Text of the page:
Building stronger muscles can help protect your joints, strengthen your bones, improve your balance, reduce the likelihood of falls, and make it easier for you to move around in general. Even small changes in your muscle size and strength—ones that you cannot even see—will make things like walking quickly across the street and getting up out of a chair easier to do.
Aim to do strength exercises (eg, weight lifting) every other day, or at least twice a week. For each exercise, do three sets of 8-12 repetitions.

Flexibility

Increasing your overall activity level and doing stretching exercises can markedly improve your flexibility.
To improve the flexibility—or range of motion—of your joints, incorporate bending and stretching exercises into your routine. A good time to do your flexibility exercises is after your strength training routine. This is because you muscles will already be warmed up. Examples of exercises that you may enjoy include Tai chi, yoga, Pilates, and exercises that you do in the water.
By regularly stretching, you will be able to move around easier. You may also feel less stressed, and your posture will improve.

Balance

Just becoming more physically active will improve your balance and decrease your risk of falling. If you add some basic balancing exercises to your exercise routine, you will begin feeling more stable on your feet. Balance exercises can be done just about anywhere and usually require no more equipment than a chair.
Keep in mind that if you are having severe problems with balance, it might be due to a medical condition. In this case, talk to your doctor who can assess the situation.

Getting Started

To avoid injury, start slowly. Add one or two sessions a week at first and progress from there as you begin to feel stronger. A doctor, certified physical trainer, or other health professional, can help you develop a program that will be both safe and effective. Check with your local fitness or community center, which may offer exercise classes designed especially for older adults. Check with your doctor if you are planning to participate in vigorous activities.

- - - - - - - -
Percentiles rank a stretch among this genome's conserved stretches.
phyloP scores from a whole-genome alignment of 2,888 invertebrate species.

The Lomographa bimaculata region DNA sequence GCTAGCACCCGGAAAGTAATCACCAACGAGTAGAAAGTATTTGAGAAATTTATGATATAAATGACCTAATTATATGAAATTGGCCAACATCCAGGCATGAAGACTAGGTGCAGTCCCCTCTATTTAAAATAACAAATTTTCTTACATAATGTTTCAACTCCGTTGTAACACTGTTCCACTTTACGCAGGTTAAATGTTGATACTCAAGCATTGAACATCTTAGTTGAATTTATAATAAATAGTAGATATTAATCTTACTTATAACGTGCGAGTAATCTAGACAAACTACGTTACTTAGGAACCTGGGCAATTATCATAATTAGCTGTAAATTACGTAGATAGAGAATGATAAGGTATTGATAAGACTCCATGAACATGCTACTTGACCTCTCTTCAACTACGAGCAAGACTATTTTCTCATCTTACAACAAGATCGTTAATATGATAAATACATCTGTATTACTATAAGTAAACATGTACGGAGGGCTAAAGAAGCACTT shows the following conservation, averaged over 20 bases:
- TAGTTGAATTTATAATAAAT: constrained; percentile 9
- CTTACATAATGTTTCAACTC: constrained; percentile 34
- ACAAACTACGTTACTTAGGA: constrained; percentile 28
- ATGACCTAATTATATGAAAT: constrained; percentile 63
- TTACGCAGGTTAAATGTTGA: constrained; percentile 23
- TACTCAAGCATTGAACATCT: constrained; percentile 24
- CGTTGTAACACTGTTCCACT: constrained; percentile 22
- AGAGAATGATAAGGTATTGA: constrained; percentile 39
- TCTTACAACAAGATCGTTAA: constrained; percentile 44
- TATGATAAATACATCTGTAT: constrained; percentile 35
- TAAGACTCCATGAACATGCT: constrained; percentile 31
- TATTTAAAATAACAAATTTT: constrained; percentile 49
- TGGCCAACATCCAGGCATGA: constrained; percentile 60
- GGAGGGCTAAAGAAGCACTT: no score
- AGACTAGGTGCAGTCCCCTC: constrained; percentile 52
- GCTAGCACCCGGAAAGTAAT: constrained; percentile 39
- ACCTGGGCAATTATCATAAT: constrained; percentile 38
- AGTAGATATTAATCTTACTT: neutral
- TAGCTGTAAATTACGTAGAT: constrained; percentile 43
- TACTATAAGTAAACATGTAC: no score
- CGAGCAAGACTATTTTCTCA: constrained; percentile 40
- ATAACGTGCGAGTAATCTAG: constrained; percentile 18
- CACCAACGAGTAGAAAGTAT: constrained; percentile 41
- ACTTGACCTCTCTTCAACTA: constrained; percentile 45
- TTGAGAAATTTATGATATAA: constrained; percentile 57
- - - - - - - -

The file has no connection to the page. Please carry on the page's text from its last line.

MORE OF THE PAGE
Remember, it is never too late to start exercising. The sooner you start, the sooner you will start feeling healthier, more energetic, and less stressed.

RESOURCES

American Heart Association
http://www.heart.org
President’s Council on Physical Fitness, Sports, and Nutrition
http://www.fitness.gov

CANADIAN RESOURCES

Health Canada
http://www.hc-sc.gc.ca
Public Health Agency of Canada
http://www.phac-aspc.gc.ca

References

Effects of aging. American Academy of Orthopaedic Surgeons website. Available at: http://orthoinfo.aaos.org/topic.cfm?topic=A00191. Updated September 2009. Accessed May 8, 2014.
Exercise and physical activity: your everyday guide from the National Institute on Aging. National Institute on Aging website. Available at: http://www.nia.nih.gov/health/publication/exercise-physical-activity-your-everyday-guide-national-institute-aging-1. Updated March 25, 2014. Accessed May 8, 2014.
Physical activity: glossary of terms. Centers for Disease Control and Prevention website. Available at: http://www.cdc.gov/nccdphp/dnpa/physical/terms/index.htm#Moderate. Updated February 16, 2011. Accessed on May 8, 2014.